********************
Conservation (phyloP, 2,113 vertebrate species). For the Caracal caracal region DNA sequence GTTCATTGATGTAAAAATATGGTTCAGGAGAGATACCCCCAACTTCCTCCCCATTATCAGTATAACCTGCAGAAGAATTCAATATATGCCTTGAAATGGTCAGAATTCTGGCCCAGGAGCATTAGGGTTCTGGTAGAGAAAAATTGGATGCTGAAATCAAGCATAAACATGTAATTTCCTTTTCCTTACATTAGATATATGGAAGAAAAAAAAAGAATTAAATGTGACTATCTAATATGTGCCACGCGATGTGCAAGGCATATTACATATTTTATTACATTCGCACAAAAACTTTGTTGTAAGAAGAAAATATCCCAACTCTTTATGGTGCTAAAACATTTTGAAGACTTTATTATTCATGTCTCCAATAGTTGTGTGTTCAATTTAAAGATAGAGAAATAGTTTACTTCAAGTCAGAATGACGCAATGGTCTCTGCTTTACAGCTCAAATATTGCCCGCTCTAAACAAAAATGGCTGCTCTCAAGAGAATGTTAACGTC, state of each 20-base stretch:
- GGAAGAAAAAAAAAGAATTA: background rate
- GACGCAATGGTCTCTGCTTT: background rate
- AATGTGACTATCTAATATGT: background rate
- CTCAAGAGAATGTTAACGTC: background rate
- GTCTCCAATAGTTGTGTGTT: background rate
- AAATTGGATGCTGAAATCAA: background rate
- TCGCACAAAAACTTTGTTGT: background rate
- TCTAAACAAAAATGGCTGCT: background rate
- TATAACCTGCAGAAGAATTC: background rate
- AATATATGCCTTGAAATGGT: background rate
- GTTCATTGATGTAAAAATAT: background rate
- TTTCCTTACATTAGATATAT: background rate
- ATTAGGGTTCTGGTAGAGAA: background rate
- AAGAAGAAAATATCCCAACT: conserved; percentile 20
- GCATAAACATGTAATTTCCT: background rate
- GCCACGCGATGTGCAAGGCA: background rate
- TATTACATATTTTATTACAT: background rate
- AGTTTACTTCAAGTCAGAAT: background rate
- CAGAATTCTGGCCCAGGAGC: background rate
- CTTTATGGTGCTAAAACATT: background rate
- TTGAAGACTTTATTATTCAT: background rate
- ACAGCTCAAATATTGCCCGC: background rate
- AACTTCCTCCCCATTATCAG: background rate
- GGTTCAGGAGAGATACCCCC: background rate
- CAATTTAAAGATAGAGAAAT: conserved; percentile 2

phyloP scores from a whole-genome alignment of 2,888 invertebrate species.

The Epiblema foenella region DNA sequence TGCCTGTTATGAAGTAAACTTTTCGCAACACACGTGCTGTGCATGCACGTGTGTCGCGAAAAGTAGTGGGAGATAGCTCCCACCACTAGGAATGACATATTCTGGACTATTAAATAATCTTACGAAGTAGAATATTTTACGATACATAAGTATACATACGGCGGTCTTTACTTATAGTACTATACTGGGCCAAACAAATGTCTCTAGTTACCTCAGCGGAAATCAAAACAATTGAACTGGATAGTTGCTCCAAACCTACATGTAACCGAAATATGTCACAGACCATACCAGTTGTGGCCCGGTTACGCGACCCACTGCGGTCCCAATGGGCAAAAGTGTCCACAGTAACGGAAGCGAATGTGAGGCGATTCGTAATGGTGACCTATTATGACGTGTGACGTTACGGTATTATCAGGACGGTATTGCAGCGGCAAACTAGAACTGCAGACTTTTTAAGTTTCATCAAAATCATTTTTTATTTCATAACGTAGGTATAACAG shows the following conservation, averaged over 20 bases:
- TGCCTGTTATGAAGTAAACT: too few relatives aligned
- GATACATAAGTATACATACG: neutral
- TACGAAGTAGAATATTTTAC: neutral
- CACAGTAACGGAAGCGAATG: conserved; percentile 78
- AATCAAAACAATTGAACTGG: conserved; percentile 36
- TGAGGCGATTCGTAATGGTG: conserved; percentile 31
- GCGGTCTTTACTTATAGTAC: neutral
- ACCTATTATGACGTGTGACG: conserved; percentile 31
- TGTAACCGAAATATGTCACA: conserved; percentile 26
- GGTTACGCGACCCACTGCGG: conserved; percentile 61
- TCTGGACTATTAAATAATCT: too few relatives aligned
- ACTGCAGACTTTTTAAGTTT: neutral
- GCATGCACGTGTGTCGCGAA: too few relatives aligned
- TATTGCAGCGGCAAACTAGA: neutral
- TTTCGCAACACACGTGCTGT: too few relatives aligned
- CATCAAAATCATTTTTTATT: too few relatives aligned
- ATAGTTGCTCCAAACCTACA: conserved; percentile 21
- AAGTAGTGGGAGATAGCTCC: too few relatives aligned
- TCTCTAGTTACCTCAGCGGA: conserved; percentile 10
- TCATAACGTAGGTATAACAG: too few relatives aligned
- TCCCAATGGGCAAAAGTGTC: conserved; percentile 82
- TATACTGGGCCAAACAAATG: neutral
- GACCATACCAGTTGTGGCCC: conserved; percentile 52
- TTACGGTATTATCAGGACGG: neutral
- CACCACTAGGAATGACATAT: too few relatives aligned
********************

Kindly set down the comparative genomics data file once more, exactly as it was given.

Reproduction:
Conservation (phyloP, 2,113 vertebrate species). For the Caracal caracal region DNA sequence GTTCATTGATGTAAAAATATGGTTCAGGAGAGATACCCCCAACTTCCTCCCCATTATCAGTATAACCTGCAGAAGAATTCAATATATGCCTTGAAATGGTCAGAATTCTGGCCCAGGAGCATTAGGGTTCTGGTAGAGAAAAATTGGATGCTGAAATCAAGCATAAACATGTAATTTCCTTTTCCTTACATTAGATATATGGAAGAAAAAAAAAGAATTAAATGTGACTATCTAATATGTGCCACGCGATGTGCAAGGCATATTACATATTTTATTACATTCGCACAAAAACTTTGTTGTAAGAAGAAAATATCCCAACTCTTTATGGTGCTAAAACATTTTGAAGACTTTATTATTCATGTCTCCAATAGTTGTGTGTTCAATTTAAAGATAGAGAAATAGTTTACTTCAAGTCAGAATGACGCAATGGTCTCTGCTTTACAGCTCAAATATTGCCCGCTCTAAACAAAAATGGCTGCTCTCAAGAGAATGTTAACGTC, state of each 20-base stretch:
- GGAAGAAAAAAAAAGAATTA: background rate
- GACGCAATGGTCTCTGCTTT: background rate
- AATGTGACTATCTAATATGT: background rate
- CTCAAGAGAATGTTAACGTC: background rate
- GTCTCCAATAGTTGTGTGTT: background rate
- AAATTGGATGCTGAAATCAA: background rate
- TCGCACAAAAACTTTGTTGT: background rate
- TCTAAACAAAAATGGCTGCT: background rate
- TATAACCTGCAGAAGAATTC: background rate
- AATATATGCCTTGAAATGGT: background rate
- GTTCATTGATGTAAAAATAT: background rate
- TTTCCTTACATTAGATATAT: background rate
- ATTAGGGTTCTGGTAGAGAA: background rate
- AAGAAGAAAATATCCCAACT: conserved; percentile 20
- GCATAAACATGTAATTTCCT: background rate
- GCCACGCGATGTGCAAGGCA: background rate
- TATTACATATTTTATTACAT: background rate
- AGTTTACTTCAAGTCAGAAT: background rate
- CAGAATTCTGGCCCAGGAGC: background rate
- CTTTATGGTGCTAAAACATT: background rate
- TTGAAGACTTTATTATTCAT: background rate
- ACAGCTCAAATATTGCCCGC: background rate
- AACTTCCTCCCCATTATCAG: background rate
- GGTTCAGGAGAGATACCCCC: background rate
- CAATTTAAAGATAGAGAAAT: conserved; percentile 2

phyloP scores from a whole-genome alignment of 2,888 invertebrate species.

The Epiblema foenella region DNA sequence TGCCTGTTATGAAGTAAACTTTTCGCAACACACGTGCTGTGCATGCACGTGTGTCGCGAAAAGTAGTGGGAGATAGCTCCCACCACTAGGAATGACATATTCTGGACTATTAAATAATCTTACGAAGTAGAATATTTTACGATACATAAGTATACATACGGCGGTCTTTACTTATAGTACTATACTGGGCCAAACAAATGTCTCTAGTTACCTCAGCGGAAATCAAAACAATTGAACTGGATAGTTGCTCCAAACCTACATGTAACCGAAATATGTCACAGACCATACCAGTTGTGGCCCGGTTACGCGACCCACTGCGGTCCCAATGGGCAAAAGTGTCCACAGTAACGGAAGCGAATGTGAGGCGATTCGTAATGGTGACCTATTATGACGTGTGACGTTACGGTATTATCAGGACGGTATTGCAGCGGCAAACTAGAACTGCAGACTTTTTAAGTTTCATCAAAATCATTTTTTATTTCATAACGTAGGTATAACAG shows the following conservation, averaged over 20 bases:
- TGCCTGTTATGAAGTAAACT: too few relatives aligned
- GATACATAAGTATACATACG: neutral
- TACGAAGTAGAATATTTTAC: neutral
- CACAGTAACGGAAGCGAATG: conserved; percentile 78
- AATCAAAACAATTGAACTGG: conserved; percentile 36
- TGAGGCGATTCGTAATGGTG: conserved; percentile 31
- GCGGTCTTTACTTATAGTAC: neutral
- ACCTATTATGACGTGTGACG: conserved; percentile 31
- TGTAACCGAAATATGTCACA: conserved; percentile 26
- GGTTACGCGACCCACTGCGG: conserved; percentile 61
- TCTGGACTATTAAATAATCT: too few relatives aligned
- ACTGCAGACTTTTTAAGTTT: neutral
- GCATGCACGTGTGTCGCGAA: too few relatives aligned
- TATTGCAGCGGCAAACTAGA: neutral
- TTTCGCAACACACGTGCTGT: too few relatives aligned
- CATCAAAATCATTTTTTATT: too few relatives aligned
- ATAGTTGCTCCAAACCTACA: conserved; percentile 21
- AAGTAGTGGGAGATAGCTCC: too few relatives aligned
- TCTCTAGTTACCTCAGCGGA: conserved; percentile 10
- TCATAACGTAGGTATAACAG: too few relatives aligned
- TCCCAATGGGCAAAAGTGTC: conserved; percentile 82
- TATACTGGGCCAAACAAATG: neutral
- GACCATACCAGTTGTGGCCC: conserved; percentile 52
- TTACGGTATTATCAGGACGG: neutral
- CACCACTAGGAATGACATAT: too few relatives aligned